Types of Student Loans

There are a variety of federal loans and other types of student loan option available. Before you take out a college loan, be sure to understand the specific conditions and requirements regarding disbursements, deferments and repayment options.

When you accept federal loans your information is transmitted to the National Student Loan Data System (NSLDS), and your information will be accessible by guarantee agencies, lenders, and institutions determined to be authorized users of the data system.

The subsidized loan is a need-based loan for undergraduate students provided by the U.S. Department of Education. The interest for this loan does not accrue while you are enrolled in school at least half time (6 credits) and during your six-month grace period. Eligibility for the subsidized loan is determined based on your FAFSA application.

The unsubsidized loan is available for all eligible undergraduate and graduate students. Eligibility for this loan is determined by the FAFSA. The interest on this loan accrues on the account from the date of disbursement. Payments on the interest and principal are not required during periods of half-time enrollment and during your six-month grace period.

The PLUS loan is a credit-based loan available to graduate students or parents of dependent students. The eligibility for this loan is determined by the FAFSA and by the amount of financial aid received. The maximum PLUS loan amount you can receive is the cost of attendance minus any other financial aid received.

Private Loans are credit-based loans available through the state agency or private banks. We encourage you to accept federal student loans before applying for Private Loans. Be sure to review the terms and conditions for all loans before accepting. Examples of Private Loans include Alaska student loans, Sallie Mae student loans and Wells Fargo loans.



How to Apply for Loans

To apply for student loans (as well as other federal student aid, such as grants and work study) you need to complete the Free Application for Federal Student Aid (FAFSA). The FAFSA is used to calculate your Estimated Family Contribution (EFC) — the amount that a family can reasonably afford to pay each year for higher education.

Most people fill out the FAFSA when they're beginning the college application process. You’ll need to submit a new FAFSA application for each year that you intend to receive financial aid. The FAFSA should be completed as soon as possible after October 1. The earlier you file, the more grant money you are likely to receive, sometimes up to twice as much. Filing early also helps to ensure you don't miss FAFSA deadlines for state and college aid, which may differ from the federal deadline.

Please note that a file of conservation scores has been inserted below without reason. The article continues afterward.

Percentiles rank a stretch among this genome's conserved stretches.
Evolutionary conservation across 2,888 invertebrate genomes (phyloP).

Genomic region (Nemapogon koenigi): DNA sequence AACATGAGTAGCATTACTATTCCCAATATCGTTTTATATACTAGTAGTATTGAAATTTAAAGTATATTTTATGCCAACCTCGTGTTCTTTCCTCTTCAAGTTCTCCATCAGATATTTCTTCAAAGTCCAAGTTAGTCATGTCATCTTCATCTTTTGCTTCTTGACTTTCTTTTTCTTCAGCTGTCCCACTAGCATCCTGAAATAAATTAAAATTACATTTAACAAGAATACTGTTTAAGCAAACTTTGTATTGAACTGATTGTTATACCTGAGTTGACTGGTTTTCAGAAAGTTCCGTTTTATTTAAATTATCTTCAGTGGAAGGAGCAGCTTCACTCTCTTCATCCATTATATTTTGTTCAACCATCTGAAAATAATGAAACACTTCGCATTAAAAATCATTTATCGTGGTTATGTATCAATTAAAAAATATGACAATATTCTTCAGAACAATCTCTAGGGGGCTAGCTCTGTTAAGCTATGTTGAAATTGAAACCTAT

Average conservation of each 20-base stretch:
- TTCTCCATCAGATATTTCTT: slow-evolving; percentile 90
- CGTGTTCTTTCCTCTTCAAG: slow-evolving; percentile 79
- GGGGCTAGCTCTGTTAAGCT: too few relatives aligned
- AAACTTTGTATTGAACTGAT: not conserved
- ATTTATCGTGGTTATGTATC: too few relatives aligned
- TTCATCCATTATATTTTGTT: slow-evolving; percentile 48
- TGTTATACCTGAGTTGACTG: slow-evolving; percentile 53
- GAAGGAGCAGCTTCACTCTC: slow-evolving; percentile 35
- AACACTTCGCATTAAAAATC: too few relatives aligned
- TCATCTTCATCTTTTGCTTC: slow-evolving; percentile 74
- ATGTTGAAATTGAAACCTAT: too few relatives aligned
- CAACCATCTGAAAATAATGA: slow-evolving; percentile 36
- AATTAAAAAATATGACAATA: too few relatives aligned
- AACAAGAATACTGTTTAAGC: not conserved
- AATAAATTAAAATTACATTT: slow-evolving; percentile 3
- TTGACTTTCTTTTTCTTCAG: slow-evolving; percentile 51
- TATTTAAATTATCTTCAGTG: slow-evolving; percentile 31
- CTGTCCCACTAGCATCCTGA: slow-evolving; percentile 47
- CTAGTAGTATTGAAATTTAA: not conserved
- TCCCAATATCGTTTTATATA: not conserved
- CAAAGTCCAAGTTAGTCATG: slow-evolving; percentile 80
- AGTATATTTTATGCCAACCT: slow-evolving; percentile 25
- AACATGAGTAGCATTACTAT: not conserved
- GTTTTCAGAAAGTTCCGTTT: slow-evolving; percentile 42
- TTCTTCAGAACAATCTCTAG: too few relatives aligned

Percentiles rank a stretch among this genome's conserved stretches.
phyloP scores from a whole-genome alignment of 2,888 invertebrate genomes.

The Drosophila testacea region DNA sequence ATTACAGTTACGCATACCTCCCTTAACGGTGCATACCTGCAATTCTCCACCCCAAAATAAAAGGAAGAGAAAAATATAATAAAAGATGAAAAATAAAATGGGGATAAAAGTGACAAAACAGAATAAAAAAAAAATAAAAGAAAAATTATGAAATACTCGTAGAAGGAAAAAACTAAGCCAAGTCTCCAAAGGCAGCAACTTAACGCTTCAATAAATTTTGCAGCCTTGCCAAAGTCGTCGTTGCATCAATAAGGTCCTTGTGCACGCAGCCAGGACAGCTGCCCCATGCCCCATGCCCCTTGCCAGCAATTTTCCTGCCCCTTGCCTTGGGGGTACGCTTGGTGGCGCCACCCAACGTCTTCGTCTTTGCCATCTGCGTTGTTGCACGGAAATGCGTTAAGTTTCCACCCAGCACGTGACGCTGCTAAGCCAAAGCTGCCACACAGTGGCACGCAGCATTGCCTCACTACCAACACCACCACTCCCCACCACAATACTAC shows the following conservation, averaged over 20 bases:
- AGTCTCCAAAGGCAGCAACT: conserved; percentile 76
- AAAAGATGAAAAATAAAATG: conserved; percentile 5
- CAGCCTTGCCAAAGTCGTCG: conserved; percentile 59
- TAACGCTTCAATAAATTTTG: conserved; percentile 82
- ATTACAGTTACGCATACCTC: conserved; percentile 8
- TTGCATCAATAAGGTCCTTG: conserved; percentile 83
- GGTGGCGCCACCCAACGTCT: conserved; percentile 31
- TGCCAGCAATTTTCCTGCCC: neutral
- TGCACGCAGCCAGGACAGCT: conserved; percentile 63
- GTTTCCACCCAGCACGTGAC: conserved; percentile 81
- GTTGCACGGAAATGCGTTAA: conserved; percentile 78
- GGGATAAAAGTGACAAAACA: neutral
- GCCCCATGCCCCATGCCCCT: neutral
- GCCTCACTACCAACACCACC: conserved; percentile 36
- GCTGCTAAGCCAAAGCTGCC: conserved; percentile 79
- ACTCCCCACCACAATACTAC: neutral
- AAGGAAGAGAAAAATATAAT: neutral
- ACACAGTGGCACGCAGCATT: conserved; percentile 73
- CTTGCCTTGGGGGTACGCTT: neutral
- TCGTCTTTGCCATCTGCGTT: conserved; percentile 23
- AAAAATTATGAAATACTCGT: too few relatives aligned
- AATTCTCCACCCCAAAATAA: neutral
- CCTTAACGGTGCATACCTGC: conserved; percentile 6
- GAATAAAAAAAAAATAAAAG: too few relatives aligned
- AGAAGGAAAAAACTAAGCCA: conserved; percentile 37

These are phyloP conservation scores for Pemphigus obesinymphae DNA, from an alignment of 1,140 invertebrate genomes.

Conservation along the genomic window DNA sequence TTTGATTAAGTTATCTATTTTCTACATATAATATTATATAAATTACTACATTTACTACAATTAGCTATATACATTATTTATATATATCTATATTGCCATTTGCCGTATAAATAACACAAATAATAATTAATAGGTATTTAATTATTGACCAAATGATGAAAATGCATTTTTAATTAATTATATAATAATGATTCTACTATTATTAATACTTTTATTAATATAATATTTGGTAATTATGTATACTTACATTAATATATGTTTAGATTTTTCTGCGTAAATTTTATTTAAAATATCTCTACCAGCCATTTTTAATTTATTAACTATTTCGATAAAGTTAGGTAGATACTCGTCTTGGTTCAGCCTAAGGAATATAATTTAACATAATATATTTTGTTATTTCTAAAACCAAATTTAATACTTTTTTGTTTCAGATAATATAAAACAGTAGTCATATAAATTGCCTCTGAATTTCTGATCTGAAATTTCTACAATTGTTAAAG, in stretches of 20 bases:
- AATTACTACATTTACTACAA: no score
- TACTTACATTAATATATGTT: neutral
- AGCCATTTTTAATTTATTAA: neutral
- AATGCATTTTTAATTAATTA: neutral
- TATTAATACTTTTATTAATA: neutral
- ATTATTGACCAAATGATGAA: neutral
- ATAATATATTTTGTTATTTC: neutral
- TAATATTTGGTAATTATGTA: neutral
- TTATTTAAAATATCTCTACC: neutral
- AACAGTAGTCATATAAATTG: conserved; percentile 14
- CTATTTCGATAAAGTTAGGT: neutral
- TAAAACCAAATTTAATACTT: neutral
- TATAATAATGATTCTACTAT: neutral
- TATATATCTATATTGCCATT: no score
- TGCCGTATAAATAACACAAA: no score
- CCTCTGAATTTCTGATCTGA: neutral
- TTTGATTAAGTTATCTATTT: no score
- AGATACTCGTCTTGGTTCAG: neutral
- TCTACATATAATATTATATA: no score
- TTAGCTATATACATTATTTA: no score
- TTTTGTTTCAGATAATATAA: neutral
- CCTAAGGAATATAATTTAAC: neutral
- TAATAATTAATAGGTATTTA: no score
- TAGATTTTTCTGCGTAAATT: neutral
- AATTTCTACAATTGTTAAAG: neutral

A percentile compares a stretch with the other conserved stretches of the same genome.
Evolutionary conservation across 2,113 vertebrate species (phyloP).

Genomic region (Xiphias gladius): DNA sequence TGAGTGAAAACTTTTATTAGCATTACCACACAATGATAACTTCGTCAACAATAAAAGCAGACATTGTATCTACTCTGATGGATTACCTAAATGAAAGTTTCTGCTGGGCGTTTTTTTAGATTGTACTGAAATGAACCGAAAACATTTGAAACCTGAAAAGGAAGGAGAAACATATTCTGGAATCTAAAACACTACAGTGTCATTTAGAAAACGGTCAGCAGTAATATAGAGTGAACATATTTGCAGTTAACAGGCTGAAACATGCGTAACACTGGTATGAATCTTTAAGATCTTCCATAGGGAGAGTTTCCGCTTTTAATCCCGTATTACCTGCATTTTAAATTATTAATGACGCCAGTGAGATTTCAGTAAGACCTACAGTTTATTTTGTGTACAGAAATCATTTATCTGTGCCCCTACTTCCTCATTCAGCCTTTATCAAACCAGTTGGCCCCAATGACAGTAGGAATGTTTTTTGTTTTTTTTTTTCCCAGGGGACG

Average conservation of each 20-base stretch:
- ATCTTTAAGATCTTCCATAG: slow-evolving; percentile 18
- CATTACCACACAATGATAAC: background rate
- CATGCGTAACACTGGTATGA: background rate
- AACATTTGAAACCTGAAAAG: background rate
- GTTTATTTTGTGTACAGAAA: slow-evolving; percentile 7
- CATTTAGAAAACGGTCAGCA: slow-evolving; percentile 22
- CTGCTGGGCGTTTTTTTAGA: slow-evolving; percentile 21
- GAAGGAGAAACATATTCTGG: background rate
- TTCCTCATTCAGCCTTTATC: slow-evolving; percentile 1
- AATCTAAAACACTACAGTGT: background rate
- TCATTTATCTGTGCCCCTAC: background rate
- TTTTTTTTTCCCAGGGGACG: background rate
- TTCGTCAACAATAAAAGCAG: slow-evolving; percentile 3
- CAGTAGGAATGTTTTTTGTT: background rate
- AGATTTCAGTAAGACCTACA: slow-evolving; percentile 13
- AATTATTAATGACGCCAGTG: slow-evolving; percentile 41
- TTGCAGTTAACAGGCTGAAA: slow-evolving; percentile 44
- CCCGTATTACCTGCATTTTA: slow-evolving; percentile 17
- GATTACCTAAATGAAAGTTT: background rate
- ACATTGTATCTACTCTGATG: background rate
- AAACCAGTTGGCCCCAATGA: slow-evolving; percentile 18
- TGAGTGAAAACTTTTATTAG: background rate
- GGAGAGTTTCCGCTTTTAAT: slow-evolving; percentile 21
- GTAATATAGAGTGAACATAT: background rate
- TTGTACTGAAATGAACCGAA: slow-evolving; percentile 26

Fill out the FAFSA

Federal Work-Study is available to students who show financial need and indicate interest in programs other than grants when filling out the Free Application for Federal Student Aid (FAFSA). Complete and submit the FAFSA at the Federal Student Aid website.



Applying for Loans

Once you complete and submit your FAFSA, you’ll need to accept your loan offers and acknowledge that you promise to repay your loans.


Repayment Policy and Default Rate

Federal, state and alternative loans are funds that are borrowed and must be repaid with interest and fees. All students borrowing federal student loans, which include Direct Stafford Loans and PLUS loans, must complete Entrance Counseling at studentaid.gov before the initial disbursement. A Master Promissory Note must also be completed before receiving the first payment of your loan. An active confirmation of that promissory note is required annually. Upon graduation or the end of enrollment, students borrowing federal student loans must complete Exit Counseling at studentaid.gov.

The Financial Aid Office monitors counseling and promissory notes. We receive daily reports and link status to your student account. Student status can be viewed on UAOnline. Students ceasing enrollment will receive email communication regarding exit counseling at the end of the semester.

Federal student loans
Number of students who were awarded federal loans = 1,267
Amount of Loans Awarded =  $8,588,461
Average Loans Awarded = $6,779

The 2019 3-year Cohort Default Rate for is 2.7%. [2019 default rate is published in 2022. The 2020 default rate will be published in 2023.]

An individual defaults on a Federal Direct Stafford student loan when a payment is not made for 270 days.

A cohort default rate is the percentage of a school’s borrowers who enter repayment on certain federal loan programs during a federal fiscal year (October 1 to September 30) and default prior to the end of the third fiscal year.

monitors delinquency and default status with the assistance of student loan servicers.